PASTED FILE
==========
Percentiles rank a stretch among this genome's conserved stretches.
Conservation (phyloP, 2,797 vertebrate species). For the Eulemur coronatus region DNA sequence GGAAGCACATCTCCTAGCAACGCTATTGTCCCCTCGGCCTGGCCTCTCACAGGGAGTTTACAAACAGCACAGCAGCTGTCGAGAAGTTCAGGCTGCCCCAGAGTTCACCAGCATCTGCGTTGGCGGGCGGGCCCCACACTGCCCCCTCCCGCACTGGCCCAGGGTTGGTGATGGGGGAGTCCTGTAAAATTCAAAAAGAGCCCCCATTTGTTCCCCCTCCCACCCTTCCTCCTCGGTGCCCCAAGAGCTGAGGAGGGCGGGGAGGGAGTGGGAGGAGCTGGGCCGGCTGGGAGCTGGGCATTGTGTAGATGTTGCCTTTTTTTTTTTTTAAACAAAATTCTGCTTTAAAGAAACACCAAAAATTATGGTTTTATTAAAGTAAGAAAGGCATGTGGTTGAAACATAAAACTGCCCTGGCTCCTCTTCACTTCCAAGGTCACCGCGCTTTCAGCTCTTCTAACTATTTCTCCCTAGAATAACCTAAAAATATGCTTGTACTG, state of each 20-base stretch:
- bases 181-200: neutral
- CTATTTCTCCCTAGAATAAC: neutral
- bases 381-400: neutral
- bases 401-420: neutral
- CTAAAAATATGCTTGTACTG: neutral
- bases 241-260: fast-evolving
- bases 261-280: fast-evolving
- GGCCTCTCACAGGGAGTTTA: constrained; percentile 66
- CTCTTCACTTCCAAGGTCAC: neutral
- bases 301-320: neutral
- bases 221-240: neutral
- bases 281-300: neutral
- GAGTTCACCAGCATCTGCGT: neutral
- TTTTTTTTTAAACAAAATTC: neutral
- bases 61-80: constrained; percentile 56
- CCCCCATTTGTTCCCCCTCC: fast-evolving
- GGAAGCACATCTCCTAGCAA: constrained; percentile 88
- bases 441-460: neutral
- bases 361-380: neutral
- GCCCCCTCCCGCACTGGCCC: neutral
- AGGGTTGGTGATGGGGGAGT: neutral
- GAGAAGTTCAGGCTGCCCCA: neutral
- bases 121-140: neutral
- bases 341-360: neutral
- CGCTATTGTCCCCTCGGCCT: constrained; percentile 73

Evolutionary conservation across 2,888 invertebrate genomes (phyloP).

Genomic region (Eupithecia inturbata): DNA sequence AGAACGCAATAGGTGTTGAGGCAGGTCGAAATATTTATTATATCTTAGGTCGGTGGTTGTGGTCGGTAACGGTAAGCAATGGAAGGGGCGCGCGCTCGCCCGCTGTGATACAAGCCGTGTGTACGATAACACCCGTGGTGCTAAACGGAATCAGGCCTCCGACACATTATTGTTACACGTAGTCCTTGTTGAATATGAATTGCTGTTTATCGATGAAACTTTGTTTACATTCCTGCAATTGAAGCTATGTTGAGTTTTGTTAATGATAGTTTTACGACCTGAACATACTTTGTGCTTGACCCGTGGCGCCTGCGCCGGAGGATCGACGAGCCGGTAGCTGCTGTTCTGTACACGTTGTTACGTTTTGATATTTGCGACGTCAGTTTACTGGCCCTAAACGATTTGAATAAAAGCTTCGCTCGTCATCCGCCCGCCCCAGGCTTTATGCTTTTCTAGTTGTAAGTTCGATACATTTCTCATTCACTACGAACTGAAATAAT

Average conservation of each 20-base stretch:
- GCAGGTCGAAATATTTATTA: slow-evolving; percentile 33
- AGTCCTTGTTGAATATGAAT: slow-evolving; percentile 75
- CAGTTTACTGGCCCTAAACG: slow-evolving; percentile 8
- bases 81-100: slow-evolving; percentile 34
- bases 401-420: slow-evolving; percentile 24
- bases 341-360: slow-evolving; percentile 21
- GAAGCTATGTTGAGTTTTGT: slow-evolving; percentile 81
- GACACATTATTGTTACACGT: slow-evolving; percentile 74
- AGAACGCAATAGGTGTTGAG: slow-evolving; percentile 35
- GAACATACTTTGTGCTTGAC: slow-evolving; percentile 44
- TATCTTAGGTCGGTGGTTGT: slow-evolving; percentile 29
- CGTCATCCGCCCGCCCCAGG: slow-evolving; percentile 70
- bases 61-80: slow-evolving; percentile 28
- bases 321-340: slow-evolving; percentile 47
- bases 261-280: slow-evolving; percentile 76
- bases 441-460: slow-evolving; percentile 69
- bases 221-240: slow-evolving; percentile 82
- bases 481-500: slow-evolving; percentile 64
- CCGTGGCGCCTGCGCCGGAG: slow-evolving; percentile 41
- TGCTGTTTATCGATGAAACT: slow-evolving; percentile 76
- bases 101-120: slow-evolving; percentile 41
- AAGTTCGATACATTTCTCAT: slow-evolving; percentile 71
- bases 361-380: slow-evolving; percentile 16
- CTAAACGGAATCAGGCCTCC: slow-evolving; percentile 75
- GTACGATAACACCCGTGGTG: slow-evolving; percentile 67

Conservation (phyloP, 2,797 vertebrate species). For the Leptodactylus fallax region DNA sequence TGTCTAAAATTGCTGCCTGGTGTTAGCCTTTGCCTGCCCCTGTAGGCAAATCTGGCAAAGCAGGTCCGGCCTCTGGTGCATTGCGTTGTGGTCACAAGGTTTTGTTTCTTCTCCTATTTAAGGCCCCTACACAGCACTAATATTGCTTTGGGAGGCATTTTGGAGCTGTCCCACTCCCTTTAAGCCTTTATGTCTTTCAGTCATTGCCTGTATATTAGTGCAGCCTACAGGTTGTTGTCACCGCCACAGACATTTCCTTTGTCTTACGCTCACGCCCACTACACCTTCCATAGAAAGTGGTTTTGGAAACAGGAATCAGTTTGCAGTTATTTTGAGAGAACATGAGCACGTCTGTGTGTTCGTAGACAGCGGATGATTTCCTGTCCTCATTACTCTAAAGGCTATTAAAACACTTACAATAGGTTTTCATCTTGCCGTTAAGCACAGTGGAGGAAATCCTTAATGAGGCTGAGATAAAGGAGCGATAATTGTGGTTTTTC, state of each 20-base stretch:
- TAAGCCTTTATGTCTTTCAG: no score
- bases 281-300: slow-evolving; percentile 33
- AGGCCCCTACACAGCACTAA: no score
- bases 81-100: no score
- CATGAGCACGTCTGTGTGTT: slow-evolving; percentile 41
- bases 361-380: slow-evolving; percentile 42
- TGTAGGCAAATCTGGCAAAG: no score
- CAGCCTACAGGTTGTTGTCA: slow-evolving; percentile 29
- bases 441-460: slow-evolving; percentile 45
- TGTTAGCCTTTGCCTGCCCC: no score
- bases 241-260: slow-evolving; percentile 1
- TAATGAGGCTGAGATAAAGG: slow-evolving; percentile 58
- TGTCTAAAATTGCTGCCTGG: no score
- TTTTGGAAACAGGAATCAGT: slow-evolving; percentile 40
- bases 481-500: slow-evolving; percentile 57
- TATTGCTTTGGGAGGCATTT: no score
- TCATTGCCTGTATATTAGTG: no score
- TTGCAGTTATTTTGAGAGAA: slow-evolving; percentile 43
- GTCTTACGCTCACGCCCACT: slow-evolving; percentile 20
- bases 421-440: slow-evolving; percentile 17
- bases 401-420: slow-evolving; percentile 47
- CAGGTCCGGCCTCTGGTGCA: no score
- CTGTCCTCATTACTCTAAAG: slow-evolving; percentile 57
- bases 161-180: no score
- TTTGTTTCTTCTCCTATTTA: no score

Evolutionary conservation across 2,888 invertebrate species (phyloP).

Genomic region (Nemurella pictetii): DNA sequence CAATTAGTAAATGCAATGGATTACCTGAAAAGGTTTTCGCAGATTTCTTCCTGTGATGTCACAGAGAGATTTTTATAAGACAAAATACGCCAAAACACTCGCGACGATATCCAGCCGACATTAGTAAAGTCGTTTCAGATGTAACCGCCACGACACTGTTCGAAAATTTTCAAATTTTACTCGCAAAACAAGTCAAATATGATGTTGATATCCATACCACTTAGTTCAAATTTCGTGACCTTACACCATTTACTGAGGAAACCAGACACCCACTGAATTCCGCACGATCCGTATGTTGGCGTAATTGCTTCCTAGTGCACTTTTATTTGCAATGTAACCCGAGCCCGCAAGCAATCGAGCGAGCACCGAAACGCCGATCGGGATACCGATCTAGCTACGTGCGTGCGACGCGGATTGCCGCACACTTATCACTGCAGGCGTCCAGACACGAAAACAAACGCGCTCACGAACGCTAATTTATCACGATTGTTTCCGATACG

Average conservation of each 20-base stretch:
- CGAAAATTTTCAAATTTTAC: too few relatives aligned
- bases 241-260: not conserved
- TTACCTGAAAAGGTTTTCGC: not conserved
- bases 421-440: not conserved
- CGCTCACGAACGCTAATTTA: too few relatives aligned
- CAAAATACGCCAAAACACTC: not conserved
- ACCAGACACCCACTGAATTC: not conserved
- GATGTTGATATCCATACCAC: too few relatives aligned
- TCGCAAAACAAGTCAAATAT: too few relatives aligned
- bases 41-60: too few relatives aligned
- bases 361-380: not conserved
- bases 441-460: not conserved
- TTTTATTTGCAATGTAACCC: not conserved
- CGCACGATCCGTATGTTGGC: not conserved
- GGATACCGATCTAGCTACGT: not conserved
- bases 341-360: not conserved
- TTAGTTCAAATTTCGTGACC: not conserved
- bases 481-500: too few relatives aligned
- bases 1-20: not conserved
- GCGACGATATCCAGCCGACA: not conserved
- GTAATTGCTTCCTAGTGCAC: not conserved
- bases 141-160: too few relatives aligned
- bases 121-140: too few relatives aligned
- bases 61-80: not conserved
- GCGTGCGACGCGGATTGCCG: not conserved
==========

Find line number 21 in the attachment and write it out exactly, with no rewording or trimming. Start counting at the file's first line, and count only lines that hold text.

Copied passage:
- bases 361-380: neutral